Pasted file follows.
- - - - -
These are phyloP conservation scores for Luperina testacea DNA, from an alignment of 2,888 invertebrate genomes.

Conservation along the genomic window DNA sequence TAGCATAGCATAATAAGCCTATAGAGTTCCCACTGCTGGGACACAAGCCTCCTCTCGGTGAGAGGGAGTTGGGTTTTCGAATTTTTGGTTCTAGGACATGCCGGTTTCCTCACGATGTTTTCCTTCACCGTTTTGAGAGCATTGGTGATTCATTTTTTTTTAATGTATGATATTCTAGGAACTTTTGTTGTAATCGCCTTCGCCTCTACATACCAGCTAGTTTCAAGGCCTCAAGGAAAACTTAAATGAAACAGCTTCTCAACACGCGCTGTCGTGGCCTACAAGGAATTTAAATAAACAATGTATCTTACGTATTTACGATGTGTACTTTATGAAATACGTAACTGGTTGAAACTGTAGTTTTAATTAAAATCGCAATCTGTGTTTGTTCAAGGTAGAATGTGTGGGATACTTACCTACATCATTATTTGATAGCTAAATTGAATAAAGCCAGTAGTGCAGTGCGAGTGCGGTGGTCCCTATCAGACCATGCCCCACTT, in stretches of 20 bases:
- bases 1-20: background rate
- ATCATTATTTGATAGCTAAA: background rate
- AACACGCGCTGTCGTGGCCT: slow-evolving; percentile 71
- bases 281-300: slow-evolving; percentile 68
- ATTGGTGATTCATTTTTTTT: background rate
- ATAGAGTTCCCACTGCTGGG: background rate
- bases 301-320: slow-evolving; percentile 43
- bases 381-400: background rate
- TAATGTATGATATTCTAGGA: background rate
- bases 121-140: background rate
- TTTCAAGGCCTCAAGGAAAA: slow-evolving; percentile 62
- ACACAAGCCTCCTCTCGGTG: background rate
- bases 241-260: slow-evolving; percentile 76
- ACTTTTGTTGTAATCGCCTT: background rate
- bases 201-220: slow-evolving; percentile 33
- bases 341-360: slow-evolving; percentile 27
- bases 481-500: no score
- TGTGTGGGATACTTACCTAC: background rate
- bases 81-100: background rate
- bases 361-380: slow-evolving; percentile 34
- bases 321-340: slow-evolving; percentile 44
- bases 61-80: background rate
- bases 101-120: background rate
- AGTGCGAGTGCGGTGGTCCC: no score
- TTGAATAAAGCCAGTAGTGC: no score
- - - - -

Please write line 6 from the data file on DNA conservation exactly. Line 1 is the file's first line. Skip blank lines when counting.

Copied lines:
- bases 281-300: slow-evolving; percentile 68